Soap dispensers are fairly straightforward additions to a kitchen, but they might go on strike every once in a while. Perhaps they won’t pull soap through the tube, or maybe the pump won’t move at all. Whatever the reason behind the issue might be, it usually requires a relatively simple fix to get the pump up and working again.
If your Moen kitchen sink soap dispenser unit is on strike for an undetermined reason, you’ve come to the right place. Continue reading for a breakdown of the common reasons behind the lack of proper function and a guide on how to fix them.
Why Isn’t My Soap Dispenser Working?
The inner workings of a kitchen soap dispenser pump are pretty simple. You fill the dispenser bottle with soap and thread it onto the underside of the sink deck. Then, you insert the tube attached to the head of the dispenser. Once everything is in place, you press down on the head of the dispenser to create air pressure, which pulls the soap up the tube. And just like that, you get a dollop of soap.
But why isn’t your soap dispenser working? Here are a few of the most common reasons:
- The pump stops working correctly.
- The soap is too thick.
- There’s a clog in the soap dispenser tube.
- The dispenser bottle is broken or leaking, causing the soap to drain.
- The head or tip of the dispenser is broken.
- There’s a manufacturing defect with the product itself.
How Do You Fix A Soap Dispenser That Won’t Pump?
Given the inherent simplicity of soap dispensers, fixing them is pretty straightforward, regardless of the issue. Of course, manufacturing defects might create an unfixable situation, but if that’s the case, you can reach out to Moen for a replacement.
The sections below outline the correct repair process based on the issue, so find the right segment (based on your soap dispenser’s predicament), then continue reading for a few tips.
1) Pump Doesn’t Work Properly
In some cases, the pump might seem to be on strike. Despite your best efforts, the soap might not come up the tube. When this is the case, a few things could be causing the problem.
First, make sure there’s soap in the bottle. While this might seem like a no-brainer, it’s easier to forget than you may think. So, take a peek inside the bottle and ensure there’s plenty of soap.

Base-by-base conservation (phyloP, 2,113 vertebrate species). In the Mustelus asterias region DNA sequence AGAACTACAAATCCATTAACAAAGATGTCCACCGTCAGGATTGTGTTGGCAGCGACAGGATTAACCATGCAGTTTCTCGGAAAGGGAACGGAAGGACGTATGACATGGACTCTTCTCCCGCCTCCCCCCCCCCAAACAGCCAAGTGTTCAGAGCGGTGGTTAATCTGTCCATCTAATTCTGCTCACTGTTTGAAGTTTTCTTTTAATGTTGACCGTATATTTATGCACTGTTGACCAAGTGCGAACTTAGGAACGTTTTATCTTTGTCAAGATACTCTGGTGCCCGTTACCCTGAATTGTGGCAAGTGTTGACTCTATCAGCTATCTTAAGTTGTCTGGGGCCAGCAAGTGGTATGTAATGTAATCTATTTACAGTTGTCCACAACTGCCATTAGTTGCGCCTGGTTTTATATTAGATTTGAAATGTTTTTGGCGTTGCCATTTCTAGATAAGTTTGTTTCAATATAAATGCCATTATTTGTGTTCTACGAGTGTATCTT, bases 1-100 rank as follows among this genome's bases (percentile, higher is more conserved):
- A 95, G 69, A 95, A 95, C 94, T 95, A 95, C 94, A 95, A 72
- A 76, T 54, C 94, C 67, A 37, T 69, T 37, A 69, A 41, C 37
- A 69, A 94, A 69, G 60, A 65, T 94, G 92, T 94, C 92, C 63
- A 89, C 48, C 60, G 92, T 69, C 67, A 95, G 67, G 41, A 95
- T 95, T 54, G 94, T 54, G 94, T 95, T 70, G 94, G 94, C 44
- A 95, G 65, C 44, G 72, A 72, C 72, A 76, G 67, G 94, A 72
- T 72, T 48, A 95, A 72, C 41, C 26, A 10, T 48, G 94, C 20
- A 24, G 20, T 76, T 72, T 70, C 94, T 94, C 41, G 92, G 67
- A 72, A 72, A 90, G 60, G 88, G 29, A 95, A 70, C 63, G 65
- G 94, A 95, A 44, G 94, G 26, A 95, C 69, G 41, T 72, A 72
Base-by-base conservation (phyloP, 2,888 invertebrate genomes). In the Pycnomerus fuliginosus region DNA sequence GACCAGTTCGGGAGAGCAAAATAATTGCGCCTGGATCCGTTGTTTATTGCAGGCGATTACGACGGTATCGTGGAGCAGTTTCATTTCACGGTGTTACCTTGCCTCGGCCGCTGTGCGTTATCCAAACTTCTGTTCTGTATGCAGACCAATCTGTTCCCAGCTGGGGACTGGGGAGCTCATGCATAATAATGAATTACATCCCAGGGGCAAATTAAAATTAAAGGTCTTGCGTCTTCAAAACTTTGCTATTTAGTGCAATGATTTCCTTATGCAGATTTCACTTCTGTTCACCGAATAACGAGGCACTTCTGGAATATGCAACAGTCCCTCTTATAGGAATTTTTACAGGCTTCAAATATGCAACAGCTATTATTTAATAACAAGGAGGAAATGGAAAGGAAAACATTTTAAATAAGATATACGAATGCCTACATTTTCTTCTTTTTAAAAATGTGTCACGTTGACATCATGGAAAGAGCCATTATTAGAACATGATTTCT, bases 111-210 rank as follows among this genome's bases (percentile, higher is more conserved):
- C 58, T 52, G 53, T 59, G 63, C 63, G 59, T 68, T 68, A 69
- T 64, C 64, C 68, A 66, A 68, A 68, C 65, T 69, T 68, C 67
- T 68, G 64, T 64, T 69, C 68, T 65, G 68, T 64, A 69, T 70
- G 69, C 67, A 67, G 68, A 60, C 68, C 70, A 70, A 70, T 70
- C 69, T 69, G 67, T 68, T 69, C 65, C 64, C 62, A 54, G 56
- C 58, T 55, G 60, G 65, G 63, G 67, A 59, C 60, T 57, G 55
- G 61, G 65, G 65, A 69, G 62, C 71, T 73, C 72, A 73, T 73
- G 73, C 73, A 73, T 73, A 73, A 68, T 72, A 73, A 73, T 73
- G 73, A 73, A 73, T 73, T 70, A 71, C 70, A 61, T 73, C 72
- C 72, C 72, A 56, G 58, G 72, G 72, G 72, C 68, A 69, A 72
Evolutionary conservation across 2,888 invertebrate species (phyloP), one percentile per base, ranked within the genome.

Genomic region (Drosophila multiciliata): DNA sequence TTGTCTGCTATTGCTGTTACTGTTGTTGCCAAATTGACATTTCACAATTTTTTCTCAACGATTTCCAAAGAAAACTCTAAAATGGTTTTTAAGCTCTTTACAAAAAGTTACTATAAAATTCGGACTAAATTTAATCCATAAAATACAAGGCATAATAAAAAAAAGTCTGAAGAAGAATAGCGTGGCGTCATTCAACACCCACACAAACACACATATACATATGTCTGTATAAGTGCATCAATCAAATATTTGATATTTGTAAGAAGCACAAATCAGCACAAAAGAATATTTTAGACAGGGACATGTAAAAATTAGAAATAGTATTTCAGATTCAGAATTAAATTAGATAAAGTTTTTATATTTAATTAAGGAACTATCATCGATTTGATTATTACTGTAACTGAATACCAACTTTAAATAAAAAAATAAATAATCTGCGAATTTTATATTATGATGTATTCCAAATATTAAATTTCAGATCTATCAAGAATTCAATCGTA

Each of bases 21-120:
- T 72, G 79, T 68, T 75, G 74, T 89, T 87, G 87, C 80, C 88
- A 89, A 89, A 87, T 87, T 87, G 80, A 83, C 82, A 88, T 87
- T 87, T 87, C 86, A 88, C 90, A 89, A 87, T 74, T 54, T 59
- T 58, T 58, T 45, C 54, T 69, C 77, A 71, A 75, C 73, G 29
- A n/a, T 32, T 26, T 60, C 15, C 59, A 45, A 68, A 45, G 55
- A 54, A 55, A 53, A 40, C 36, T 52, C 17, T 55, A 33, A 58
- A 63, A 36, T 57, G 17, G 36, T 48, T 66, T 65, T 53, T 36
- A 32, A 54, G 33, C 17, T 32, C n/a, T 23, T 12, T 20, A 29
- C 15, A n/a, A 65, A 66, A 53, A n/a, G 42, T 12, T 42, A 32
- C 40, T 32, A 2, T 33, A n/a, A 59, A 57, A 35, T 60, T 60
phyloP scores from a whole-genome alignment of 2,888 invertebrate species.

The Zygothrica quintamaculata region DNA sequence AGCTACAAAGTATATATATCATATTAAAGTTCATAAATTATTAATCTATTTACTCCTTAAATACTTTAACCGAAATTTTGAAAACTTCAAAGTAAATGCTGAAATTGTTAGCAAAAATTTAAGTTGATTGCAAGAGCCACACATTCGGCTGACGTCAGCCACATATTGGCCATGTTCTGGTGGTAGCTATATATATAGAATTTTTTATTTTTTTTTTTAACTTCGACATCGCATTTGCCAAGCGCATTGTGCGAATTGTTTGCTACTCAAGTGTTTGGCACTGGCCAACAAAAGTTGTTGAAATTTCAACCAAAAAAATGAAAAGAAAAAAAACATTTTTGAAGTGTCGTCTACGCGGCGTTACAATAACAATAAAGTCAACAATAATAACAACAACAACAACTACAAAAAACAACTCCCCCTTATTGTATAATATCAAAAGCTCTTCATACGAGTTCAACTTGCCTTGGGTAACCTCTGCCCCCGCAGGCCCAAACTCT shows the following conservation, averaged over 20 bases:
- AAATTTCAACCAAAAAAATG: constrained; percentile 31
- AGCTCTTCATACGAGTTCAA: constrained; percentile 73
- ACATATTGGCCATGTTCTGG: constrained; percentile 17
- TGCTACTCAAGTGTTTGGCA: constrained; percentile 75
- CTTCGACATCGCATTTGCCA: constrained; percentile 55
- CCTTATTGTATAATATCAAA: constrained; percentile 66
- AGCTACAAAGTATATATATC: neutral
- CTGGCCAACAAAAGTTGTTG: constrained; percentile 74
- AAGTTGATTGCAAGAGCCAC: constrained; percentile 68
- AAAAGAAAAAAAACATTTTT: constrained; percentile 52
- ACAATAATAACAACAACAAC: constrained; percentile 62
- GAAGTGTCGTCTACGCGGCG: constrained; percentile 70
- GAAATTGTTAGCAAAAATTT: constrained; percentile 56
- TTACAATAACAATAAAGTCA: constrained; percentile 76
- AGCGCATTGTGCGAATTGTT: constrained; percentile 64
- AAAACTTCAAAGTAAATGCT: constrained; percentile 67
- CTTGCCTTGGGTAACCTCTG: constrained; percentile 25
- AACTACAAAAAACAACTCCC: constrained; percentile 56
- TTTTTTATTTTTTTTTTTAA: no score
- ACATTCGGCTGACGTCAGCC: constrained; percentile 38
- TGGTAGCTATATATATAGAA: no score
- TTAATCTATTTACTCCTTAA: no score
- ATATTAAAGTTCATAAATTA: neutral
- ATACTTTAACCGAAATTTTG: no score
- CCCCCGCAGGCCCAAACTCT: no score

If the dispenser is full, try pumping the mechanism 10-15 times. This usually fixes the problem for scenarios when the pump doesn’t work right after filling the dispenser bottle. After a few pumps, you’ll generate enough pressure to pull the soap up the tube.
2) Issues With Thick Liquid Soap
Unfortunately, thick, luxurious hand soap or dish soap might not work in a soap dispenser. In some cases, the soap might be too thick or sticky for the mechanism to move it up the tube effectively. So, to avoid issues such as these, try adding a bit of water to thin out the soap or stick to liquid soaps.
3) Clogs In The Soap Dispenser Tube
Soap can dry up inside the tube, creating small hard pieces that block the mechanism. When this happens, the pump will be unable to pull soap through the mechanism, leading to a lack of soap. So, if you tried the solutions listed in the previous section to no avail, give this option a go.
Remove the soap dispenser head by lifting it up from the sink deck or countertop. Place the entire soap dispenser head (including the tube) in a pan of hot water. Let it sit for about 15 minutes, then remove it and work the pump mechanism.
Leave the bottom of the tube inside the warm water and pump the mechanism until it easily pulls water through the entire mechanism. Remove the tube from the water, pump it a few more times to remove excess water, and then put it back in the dispenser bottle.
4) Leaking Dispenser Bottle
Sometimes, the soap dispenser bottle might be the culprit. If there is a leak or break in the dispenser bottle, the soap could leak out of the bottle, creating a mess in the cabinet beneath your sink. So, if you can’t seem to find a culprit for the problem, check underneath the sink.
Look for cracks and breaks in the dispenser bottle or soap on the bottom of the cabinet. If there’s a crack in the bottle, remove the bottle from the underside of the sink by unthreading it. You might be able to repair it with glue or a piece of duct tape, but if the crack is too large, you may need to replace the entire bottle.
5) Broken Dispenser Head
The spout tip, soap head base, and pump tip are three places prone to breakage, as they receive the most pressure. Look for cracks or breaks in these areas, as this could cause issues with the pump.
Generally, it’s best to replace the entire pump head when this is the problem, as repairing small parts within the mechanism is tricky. These dispensers are relatively inexpensive, so it might be better to replace the broken piece with a new pump head.
6) Manufacturer Defect
While it doesn’t happen very often, a manufacturer defect could be the culprit causing the problem. If this is the case, you might see visible issues with certain parts of the mechanism (such as faulty springs, a blocked tube, etc.) or bottle. Or, you might not be able to discern an issue at all, regardless of your troubleshooting efforts.
If this is the case, reach out to Moen’s customer support team for assistance. Generally, when the problem results from a workmanship defect in one of Moen’s products, you can get a free replacement. However, restrictions may apply, so check with Moen’s customer support team.
Before you contact Moen, be sure you know your product number. This way, they can better serve you according to your particular model. In addition, if they send you a new faucet accessory to replace the broken one, be sure to choose the same finish (if you want it to match your current faucet).